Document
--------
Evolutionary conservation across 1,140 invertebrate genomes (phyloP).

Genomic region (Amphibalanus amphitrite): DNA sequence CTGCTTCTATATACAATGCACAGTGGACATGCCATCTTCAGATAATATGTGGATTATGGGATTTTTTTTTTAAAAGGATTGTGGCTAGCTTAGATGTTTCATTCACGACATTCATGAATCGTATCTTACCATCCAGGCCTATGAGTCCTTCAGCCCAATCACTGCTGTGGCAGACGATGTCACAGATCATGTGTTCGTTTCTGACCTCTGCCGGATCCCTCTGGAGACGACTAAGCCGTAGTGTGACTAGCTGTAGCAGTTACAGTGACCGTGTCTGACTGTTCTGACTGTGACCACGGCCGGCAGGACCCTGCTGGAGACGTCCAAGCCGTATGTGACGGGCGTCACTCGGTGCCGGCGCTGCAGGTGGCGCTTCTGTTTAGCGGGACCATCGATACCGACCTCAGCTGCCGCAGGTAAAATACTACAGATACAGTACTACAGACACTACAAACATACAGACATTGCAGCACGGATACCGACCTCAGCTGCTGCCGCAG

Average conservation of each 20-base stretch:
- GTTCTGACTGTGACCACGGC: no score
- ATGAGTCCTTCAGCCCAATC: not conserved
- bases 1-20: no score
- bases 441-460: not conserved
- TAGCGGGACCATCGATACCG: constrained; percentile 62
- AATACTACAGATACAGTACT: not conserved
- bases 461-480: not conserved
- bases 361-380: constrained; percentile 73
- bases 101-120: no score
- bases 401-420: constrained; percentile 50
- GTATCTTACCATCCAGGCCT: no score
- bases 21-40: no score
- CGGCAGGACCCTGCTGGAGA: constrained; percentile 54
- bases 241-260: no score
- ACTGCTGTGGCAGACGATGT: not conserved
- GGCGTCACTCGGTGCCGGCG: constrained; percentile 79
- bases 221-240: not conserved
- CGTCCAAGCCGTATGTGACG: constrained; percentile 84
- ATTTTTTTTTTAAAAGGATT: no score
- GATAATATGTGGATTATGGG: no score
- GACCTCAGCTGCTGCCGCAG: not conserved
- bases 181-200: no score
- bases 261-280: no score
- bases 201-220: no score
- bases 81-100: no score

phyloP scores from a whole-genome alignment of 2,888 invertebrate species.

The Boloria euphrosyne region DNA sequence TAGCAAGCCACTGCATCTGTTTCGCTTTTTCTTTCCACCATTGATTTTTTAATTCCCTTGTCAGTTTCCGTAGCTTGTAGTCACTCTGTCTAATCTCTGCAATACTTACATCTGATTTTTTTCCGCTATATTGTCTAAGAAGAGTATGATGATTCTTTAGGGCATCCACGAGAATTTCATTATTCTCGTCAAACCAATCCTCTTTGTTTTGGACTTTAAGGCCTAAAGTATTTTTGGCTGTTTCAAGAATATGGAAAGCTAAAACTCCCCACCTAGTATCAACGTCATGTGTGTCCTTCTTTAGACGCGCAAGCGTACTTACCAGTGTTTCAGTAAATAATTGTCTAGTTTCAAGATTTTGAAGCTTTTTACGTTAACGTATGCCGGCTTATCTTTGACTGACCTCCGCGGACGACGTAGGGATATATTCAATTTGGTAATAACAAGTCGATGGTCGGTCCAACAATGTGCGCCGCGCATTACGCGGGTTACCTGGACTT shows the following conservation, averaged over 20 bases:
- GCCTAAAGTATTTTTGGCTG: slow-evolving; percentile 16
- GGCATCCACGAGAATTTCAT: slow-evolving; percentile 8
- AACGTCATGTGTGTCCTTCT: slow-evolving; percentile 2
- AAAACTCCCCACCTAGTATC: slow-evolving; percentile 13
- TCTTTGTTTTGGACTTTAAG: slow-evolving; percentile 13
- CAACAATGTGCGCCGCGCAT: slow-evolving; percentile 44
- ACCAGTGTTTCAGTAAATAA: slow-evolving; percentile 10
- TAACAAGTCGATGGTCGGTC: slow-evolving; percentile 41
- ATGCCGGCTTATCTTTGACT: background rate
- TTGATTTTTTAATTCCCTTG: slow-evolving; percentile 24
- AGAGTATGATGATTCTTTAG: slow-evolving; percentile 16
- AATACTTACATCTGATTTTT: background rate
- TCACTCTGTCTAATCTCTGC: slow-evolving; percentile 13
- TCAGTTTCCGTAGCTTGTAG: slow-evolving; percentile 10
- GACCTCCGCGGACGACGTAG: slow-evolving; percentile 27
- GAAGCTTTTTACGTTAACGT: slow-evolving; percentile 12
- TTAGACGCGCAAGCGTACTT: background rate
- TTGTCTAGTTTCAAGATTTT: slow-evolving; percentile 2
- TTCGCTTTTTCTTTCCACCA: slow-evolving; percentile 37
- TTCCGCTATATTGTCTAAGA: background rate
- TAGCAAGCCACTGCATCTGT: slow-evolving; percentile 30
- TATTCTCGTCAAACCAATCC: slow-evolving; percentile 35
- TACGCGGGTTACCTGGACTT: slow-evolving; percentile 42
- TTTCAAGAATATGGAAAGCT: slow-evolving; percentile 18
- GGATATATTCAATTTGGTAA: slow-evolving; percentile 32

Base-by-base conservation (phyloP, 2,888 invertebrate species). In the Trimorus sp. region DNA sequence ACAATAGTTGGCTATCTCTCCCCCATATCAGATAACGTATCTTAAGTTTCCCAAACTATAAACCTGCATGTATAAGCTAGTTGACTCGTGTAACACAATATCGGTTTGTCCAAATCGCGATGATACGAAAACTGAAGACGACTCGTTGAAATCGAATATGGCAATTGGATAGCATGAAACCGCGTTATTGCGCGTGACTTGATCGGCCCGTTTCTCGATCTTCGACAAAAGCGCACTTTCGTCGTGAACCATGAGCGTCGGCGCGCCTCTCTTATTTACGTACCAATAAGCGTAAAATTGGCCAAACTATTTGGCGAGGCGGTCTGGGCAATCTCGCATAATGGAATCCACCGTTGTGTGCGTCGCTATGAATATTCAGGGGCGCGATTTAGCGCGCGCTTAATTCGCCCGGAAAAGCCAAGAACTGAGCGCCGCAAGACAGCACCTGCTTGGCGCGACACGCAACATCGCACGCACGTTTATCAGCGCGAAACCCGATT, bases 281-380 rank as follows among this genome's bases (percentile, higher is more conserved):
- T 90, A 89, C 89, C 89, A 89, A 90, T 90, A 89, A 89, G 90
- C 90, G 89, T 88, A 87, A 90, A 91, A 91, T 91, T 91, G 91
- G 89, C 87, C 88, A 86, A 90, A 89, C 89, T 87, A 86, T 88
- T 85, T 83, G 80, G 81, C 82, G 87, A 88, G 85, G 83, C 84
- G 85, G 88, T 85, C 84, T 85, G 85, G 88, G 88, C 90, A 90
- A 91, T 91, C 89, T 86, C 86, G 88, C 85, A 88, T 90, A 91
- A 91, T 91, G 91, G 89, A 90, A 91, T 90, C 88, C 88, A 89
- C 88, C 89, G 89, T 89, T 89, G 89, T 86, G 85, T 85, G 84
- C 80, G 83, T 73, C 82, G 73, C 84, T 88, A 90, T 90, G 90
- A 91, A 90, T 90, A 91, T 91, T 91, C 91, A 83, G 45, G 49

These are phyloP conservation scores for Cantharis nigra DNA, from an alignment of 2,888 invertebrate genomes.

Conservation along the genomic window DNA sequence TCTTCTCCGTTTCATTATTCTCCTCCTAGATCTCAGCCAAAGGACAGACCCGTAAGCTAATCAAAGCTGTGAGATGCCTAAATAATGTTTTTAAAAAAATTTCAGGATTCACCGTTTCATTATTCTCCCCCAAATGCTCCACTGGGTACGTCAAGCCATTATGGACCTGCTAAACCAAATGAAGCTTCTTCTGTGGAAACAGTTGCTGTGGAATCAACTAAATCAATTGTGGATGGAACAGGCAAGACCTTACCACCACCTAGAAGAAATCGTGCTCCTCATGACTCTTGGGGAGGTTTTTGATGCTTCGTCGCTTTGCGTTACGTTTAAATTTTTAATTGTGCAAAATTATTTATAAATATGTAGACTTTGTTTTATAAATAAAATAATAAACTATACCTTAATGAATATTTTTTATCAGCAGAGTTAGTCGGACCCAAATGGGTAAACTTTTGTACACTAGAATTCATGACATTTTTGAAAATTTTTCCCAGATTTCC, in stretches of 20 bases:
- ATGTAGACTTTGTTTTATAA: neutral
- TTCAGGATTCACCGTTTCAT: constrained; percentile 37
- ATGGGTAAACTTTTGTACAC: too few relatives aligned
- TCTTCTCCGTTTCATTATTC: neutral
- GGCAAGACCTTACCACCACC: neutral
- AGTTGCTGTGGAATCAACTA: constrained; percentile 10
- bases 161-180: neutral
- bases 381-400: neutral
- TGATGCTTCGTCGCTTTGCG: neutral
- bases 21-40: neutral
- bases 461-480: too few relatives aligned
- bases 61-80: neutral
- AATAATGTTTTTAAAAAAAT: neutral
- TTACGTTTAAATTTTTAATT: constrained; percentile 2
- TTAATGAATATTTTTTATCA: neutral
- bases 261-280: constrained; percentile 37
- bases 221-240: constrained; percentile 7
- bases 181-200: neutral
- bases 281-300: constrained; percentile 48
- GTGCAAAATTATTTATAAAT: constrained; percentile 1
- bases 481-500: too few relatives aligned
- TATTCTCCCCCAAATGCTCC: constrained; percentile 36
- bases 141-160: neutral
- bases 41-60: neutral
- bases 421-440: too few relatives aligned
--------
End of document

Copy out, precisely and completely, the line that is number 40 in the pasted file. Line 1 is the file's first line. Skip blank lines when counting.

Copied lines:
- TTGATTTTTTAATTCCCTTG: slow-evolving; percentile 24